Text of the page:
a phrase based on prejudice: ‘Dutch courage’

UK, 1797—strength or confidence gained from drinking alcohol—alludes to the drinking habits ascribed to the Dutch—one of the phrases in which ‘Dutch’ is used derogatorily, largely because of the enmity between the English and the Dutch in the 17th and 18th centuries

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origin of ‘Brownie’ (Girl Scout or Girl Guide)

1916—from ‘brownie’, i.e. a benevolent elf that supposedly haunts houses and does housework secretly—not from the fact that the uniform of the junior Girl Scouts and Girl Guides is brown

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origin of ‘doggy bag’ (to take home leftover food)

USA, 1950s—The noun ‘doggy (or doggie) bag (or pack)’ denotes a bag, provided on request by the management of a restaurant, in which a diner may take home any leftovers; apparently, these leftovers were originally intended for the diner’s pet dog.

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‘maelstrom’ (a whirlpool off the west coast of Norway)

late 16th century—from early modern Dutch ‘maelstrom’ (now ‘maalstroom’)—originally a proper name designating a powerful whirlpool in the Arctic Ocean, off the west coast of Norway, which was formerly supposed to suck in and destroy all vessels within a wide radius

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origin of ‘to have, or to get, egg on one’s face’

USA, 1946—‘to have, or to get, egg on one’s face’: to be, or to get, embarrassed or humiliated by the turn of events—refers either to having eggs thrown at one’s face or to yolk stains left on the face after the careless eating of a soft-boiled egg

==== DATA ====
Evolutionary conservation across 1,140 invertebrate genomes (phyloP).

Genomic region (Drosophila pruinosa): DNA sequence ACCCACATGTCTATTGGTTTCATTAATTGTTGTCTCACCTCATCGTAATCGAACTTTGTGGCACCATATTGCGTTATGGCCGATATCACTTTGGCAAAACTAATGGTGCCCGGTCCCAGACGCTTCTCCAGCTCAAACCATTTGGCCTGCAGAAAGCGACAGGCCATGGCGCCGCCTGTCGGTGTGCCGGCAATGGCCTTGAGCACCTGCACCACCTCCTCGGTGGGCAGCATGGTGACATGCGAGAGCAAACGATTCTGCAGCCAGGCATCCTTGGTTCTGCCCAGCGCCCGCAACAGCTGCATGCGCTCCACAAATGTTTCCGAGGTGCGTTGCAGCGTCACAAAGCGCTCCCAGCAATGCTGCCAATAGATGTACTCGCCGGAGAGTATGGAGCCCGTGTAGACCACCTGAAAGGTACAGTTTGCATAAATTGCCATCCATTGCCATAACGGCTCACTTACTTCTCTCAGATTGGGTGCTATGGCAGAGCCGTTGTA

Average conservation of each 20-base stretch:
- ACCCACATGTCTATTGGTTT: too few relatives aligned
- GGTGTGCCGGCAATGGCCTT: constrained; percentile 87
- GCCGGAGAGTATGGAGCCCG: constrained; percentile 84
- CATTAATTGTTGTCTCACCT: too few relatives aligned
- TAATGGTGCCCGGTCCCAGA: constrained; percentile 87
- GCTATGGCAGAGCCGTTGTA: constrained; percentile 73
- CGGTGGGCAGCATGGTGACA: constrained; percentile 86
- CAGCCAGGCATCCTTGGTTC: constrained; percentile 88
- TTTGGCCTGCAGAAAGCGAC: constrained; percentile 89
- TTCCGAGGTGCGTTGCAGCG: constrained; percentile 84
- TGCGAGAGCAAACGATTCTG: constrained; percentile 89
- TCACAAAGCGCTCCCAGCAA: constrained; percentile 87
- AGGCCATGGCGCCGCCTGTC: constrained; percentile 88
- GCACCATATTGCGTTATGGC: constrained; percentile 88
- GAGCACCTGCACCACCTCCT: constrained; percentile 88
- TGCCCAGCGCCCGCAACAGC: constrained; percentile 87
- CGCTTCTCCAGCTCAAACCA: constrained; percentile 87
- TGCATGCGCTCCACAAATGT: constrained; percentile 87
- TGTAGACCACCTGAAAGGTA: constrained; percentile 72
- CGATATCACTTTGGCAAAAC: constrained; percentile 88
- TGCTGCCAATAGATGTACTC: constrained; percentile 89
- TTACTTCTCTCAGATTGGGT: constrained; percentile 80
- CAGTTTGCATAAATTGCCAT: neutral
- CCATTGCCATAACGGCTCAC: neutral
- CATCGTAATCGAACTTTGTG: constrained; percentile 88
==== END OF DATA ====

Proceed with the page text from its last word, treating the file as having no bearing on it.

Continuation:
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origin of ‘to eat crow’ (to suffer humiliation)

U.S., second half 19th century—from the story (1850) of a man who, having declared that he could eat anything, was challenged to eat crow; the crow he had to eat was seasoned with snuff, so that the man gave up after one bite, saying “I can eat crow, but I’ll be darned if I hanker after it.”

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origin of ‘there is no such thing as a free lunch’

USA, 1939—‘there is’, or ‘ain’t’, ‘no such thing as a free lunch’: everything inevitably involves a cost of some kind—literal meaning of ‘free lunch’ (first half of the 19th century): a lunch provided free of charge in a bar, saloon, etc., as a means of attracting customers

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‘urbi et orbi’ (‘to the city (of Rome) and to the world’)

from classical Latin ‘urbī’, dative of ‘urbs’ (city), and ‘orbī’, dative of ‘orbis’ (orb, circle)—in classical Latin, ‘orbis terrarum’, ‘orbis terrae’, the orb, or circle, of the earth, meant by extension the world, since the ancients regarded the earth as a circular plane or disk

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